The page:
The mechanism used for keeping track of hooks with Xposed involves multiple levels of indirect iteration. Functions are only hooked once, and they all must then come through the same code inside of Xposed to figure out which method was called and what code should be called instead. The first level is a linear search through a linked list, and the second level involves iterating a TreeSet.

Substrate solves both of these problems using a more advanced technique involving runtime code generation: it never has to do any lookups, and can thereby scale to arbitrarily large numbers of methods being hooked by arbitrarily large numbers of hooks; the only performance overhead comes from Java/native transitions (which can be removed in the future) and the code inside the hooks themselves.

The only advantage Xposed gets from its indirection is that hooks can specify a "priority"; however, taking advantage of this feature requires global coordination, which in a community with thousands of developers (as Substrate has on iOS) is unrealistic, and would require much more complex planning than just a simple priority: that feature simply does not scale to a distributed ecosystem.

(This "advantage", however, only applies to the storage in the TreeSet; the asymptotic increase in time complexity in the number of hooked methods comes at no advantage, and in fact contributed to a long-standing bug in Xposed that methods with similar signatures sometimes got mixed up: this was only finally fixed months after discovery, and in a way that makes the iteration process even slower.)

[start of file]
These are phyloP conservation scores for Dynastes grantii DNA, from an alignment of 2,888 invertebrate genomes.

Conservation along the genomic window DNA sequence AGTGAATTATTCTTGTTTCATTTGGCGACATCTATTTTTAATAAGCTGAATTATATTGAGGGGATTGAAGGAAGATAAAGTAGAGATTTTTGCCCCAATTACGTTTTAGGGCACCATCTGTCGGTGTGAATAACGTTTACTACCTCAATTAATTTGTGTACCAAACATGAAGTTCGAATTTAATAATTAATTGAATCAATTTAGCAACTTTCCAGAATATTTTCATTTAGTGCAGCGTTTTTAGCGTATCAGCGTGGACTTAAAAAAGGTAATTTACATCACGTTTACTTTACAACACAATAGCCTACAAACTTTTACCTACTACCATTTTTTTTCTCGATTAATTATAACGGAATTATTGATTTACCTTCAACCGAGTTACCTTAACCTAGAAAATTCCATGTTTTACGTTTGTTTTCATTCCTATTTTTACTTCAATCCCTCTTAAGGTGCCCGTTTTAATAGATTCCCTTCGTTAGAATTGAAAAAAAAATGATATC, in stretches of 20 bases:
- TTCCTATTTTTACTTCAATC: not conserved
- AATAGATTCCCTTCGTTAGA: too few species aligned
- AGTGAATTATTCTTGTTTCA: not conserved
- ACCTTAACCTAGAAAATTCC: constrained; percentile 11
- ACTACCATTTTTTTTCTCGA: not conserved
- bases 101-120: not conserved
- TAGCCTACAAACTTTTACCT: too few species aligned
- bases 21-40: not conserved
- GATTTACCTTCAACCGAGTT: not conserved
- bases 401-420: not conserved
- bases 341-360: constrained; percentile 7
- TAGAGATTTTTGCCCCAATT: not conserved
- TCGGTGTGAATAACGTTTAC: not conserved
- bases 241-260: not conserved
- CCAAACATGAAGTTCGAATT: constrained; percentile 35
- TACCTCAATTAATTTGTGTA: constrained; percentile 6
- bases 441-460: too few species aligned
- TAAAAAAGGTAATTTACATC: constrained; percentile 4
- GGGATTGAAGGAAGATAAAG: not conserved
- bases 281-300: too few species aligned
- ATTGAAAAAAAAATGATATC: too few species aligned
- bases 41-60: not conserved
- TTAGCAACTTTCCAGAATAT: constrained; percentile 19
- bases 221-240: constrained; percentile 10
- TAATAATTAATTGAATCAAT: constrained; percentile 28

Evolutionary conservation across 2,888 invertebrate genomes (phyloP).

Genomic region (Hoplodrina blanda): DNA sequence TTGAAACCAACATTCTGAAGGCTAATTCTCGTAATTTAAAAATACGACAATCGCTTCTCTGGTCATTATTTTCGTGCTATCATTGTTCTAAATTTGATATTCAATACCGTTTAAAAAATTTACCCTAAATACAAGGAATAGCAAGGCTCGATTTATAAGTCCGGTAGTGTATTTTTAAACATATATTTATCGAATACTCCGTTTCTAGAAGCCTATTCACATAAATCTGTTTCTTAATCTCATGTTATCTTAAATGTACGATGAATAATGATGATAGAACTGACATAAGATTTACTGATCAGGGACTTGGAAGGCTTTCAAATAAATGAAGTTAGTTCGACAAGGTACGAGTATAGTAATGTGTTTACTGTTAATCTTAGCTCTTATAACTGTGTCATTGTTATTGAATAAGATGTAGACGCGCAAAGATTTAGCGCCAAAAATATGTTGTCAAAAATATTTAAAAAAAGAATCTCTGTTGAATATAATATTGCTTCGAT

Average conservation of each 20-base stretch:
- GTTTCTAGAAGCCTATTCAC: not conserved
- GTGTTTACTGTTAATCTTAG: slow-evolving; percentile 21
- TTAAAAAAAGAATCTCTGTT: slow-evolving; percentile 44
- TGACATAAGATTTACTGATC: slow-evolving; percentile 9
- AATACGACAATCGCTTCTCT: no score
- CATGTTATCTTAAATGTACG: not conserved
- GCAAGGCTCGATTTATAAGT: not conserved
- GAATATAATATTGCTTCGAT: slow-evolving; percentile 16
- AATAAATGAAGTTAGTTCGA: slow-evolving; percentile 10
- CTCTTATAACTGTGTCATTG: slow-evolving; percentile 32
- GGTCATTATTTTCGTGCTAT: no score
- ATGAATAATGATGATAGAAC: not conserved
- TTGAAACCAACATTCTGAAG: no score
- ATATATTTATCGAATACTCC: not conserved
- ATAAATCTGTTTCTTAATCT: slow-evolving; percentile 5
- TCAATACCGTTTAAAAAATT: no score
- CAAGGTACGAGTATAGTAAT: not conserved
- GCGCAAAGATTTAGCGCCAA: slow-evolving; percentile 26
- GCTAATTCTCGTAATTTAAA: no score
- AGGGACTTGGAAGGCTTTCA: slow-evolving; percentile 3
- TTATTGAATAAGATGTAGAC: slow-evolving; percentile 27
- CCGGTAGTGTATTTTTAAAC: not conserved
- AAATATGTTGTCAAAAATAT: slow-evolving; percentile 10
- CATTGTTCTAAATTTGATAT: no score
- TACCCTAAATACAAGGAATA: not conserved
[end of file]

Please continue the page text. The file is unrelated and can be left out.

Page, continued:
The Xposed framework is only able to operate on Java code: if a program calls out using JNI to native code, you are no longer able to make modifications. As Substrate's heritage is as a fully-featured engine for code instrumentation in a native environment (many core libraries on iOS are written in C), Substrate provides the features required to hook C functions.

You also may find yourself needing to hook code that exists in one of the various daemons that comes with Android, such as adbd. As Xposed hooks only into Zygote by way of the app_process binary, it is unable to load your code into these other processes. Substrate's more pervasive code injection solution allows you to inject into every single process.